PSA For Office Workers: All You Need Is 22 Minutes Of Daily Exercise To Improve Your Health

Venetia Scott

Our sedentary lifestyles are well documented. Scientifically linked with early death, as well as cardiovascular diseases, diabetes and obesity, the modern world is, unfortunately, set up for us to sit down. If you’re reading this at your desk, then we’re here to bring you good news.

A new study, published in the British Journal of Sports Medicine this week, found that taking 22 minutes of moderate to vigorous physical activity a day may be enough to counteract the negative health effects that sitting down for long periods of time has on the body (and mind, for that matter).

What kinds of exercise? According to Edvard Sagelv, the lead author of the study, that’s “activities that make you breathe a little bit heavier, like brisk walking, or gardening, or walking up a hill”. Other easy ideas to inspire you during the working day include a speedy walk at lunch, during your commute or even doing a walking meeting, a HIIT workout first thing, or a 20-minute class on the Peloton.

It needn’t be overly strenuous, but it is worth spending as much time as possible moving each day. The more, the better. The study found that those sitting for more than 12 hours a day – a very real possibility if you sit at work, then go on to recline on the sofa at home – and not doing that golden 22 minutes of additional exercise have a 38 per cent higher risk of death compared to those sitting for eight hours.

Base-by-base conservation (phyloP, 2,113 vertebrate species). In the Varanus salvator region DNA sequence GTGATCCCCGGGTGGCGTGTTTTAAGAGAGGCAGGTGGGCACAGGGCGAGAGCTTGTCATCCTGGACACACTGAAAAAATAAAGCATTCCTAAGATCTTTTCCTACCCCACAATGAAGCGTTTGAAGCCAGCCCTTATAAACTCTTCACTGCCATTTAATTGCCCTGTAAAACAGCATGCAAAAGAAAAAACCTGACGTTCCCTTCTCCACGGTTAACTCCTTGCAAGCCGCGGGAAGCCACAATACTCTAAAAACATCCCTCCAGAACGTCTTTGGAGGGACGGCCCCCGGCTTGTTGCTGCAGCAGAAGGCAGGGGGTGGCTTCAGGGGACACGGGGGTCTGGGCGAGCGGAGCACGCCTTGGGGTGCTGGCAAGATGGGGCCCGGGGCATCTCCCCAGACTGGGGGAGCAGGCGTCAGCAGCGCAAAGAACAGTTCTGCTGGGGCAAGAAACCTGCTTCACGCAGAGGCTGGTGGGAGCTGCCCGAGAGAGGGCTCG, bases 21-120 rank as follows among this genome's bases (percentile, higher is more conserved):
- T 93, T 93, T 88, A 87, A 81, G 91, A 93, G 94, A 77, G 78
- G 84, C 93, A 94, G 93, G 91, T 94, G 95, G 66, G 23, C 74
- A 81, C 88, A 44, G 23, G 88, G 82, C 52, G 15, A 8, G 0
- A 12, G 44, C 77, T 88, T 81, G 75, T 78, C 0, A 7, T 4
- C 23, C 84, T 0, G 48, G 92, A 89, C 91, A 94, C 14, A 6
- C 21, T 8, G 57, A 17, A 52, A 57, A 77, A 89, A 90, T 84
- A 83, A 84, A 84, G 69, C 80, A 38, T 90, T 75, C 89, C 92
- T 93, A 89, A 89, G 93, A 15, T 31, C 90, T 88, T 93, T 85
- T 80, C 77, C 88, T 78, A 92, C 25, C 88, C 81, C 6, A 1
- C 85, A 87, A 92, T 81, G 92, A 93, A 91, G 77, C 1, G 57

Sitting down and… death? Yep, that escalated fast, but our bodies aren’t designed to sit for such long periods of time, and science has long shown the negative impact sedentary lifestyles can have. Health experts recommend getting up regularly throughout the day, even just for a quick walk, as well as venturing outdoors, which has also been shown to help with creativity, focus and sleep. Whether you schedule it into your diary or make breaks a regular thing, make it your mission to move more.

This article was originally published on British Vogue.

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